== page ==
Married life: falling in love is only the first – and easiest – step

Here are some ways you can expect your marriage to change after having a baby.

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Often in movies, the plot revolves around how boy meets girl, or girl pines after boy, and they go around and around in comedic circles until they finally realise that they both, in fact, love each other and can’t wait to get married. Cue upbeat music. The end. That’s a grossly unfair misrepresentation, because, in actual life, the reality is that this is just the very beginning of the story.

I imagine for those who have been married a long time, that early beginning to the story is almost a footnote. And for those with kids? That part of the story is a hazy blur, a distant memory that we sometimes think we might have made up. Did it ever happen? Who knows? Who cares? You’ve become too exhausted to delve into the past.

Marriage may or may not change you, but when you add kids to the mix, the option is no longer there. If it doesn’t change you as a person, it will, at the very least, change your priorities and lifestyle. And it’s not just you alone that changes, it’s your relationship with your spouse as well. What defined you as a couple becomes as distant a memory as those early days of courtship.

Here are some ways you can expect your marriage to change after having a baby. Funnily enough, this will both throw a wrench in your happily-ever-after plans, while simultaneously cementing the “happily-ever-after” part forever. It’s a mystery how this works, but it does.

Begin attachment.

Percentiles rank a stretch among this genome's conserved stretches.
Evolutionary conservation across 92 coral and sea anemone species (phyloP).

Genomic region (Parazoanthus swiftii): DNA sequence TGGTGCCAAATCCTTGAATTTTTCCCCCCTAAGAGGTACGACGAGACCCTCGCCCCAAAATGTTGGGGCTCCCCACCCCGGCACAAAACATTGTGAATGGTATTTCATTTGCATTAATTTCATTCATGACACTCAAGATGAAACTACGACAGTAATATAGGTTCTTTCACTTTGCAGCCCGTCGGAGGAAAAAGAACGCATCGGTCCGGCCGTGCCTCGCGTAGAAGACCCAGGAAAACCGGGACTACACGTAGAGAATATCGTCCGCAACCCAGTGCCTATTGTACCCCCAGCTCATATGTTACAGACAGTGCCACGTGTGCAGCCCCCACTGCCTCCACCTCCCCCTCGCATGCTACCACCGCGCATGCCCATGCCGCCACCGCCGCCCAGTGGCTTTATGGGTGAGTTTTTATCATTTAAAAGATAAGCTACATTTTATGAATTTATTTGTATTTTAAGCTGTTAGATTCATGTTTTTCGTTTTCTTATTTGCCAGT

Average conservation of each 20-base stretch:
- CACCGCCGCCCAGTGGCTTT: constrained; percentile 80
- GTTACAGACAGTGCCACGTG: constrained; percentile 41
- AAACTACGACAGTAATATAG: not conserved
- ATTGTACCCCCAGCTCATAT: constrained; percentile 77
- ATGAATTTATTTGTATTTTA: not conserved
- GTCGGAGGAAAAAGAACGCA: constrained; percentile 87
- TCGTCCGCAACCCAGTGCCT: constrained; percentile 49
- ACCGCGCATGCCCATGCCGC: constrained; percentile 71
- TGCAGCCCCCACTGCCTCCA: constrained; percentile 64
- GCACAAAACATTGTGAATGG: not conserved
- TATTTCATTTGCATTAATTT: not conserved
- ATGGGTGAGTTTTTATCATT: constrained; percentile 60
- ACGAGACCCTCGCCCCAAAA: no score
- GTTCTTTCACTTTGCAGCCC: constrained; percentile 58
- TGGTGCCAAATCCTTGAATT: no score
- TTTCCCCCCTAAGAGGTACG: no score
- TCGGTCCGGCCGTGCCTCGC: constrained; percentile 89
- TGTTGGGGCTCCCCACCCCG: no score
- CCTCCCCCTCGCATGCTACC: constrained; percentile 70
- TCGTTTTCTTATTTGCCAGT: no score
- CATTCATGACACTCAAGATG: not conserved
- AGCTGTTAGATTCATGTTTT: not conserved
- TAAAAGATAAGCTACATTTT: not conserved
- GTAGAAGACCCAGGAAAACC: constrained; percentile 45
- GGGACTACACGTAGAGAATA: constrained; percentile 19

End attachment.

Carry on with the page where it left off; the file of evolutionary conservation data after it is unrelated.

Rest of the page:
You no longer do things together as a couple. Instead, you learn how to tag-team like a professional. While one is soothing a wailing baby, the other is getting a bottle made in record time. While one is cleaning up the baby, the other is disposing of the world’s dirtiest nappy lest your home ends up forever smelling like a sewer. While one is dead to the world and catching up on 15 minutes of sleep, the other is keeping baby entertained. And while one is cleaning up remnants of an unfortunate episode of projectile vomiting, the other is making a fast getaway.

You no longer care about your appearance in front of one another. I used to wake up a few minutes before Mr T to brush my teeth, clean the sleep out of my eyes, brighten up my face, maybe rub some scented lotion on my arms and do something about the tangles in my hair. I dissolve in tears of exhausted laughter when I think how ridiculous that sounds.

Less than a month after Baby A’s grand arrival, I became a vision in stained shirts. Yoga trousers are my friends. Spit-up on both my shoulders are the bookends to my days. Now that Baby A is over the spit-up stage, everything has been replaced with unidentifiable blobs of dried food, Cheerios down my shirt and a mere week ago, a blob of dried egg yolk in my hair that I didn’t manage to wash out for 24 hours. Mr T, who used to shave daily, now shaves once a week if we manage to keep Baby A out of his shaving cream.

You’ll snap at each other more than usual. You’ll lose your temper with one another, when, once upon a time, the very idea of that seemed impossible. You’re slowly realising that you will remain sleep-deprived for at least the next 18 years, that you have more pressure and responsibility than ever before, that you can barely get your head around the educational curriculums on offer in schools around town and that you’re expected to figure that out while baby is still in the womb, and that your personal privacy is now lost and gone forever. And the worry over baby? That will never go away. These new realities can put you in a perpetually bad mood, making you cranky and irritable, and who better to take it out on than your spouse?

You’ll fall in love with each other all over again, many times a day. You’ll also pat yourself on the back for choosing a partner who makes such a great parent. And then you’ll look at your cute kid and, in Mr T’s case at least, think to yourself, “My baby is so smart and funny and gorgeous because of her awesome mother.” Hence, the falling in love all over again part.

Hala Khalaf is a freelance journalist based in Abu Dhabi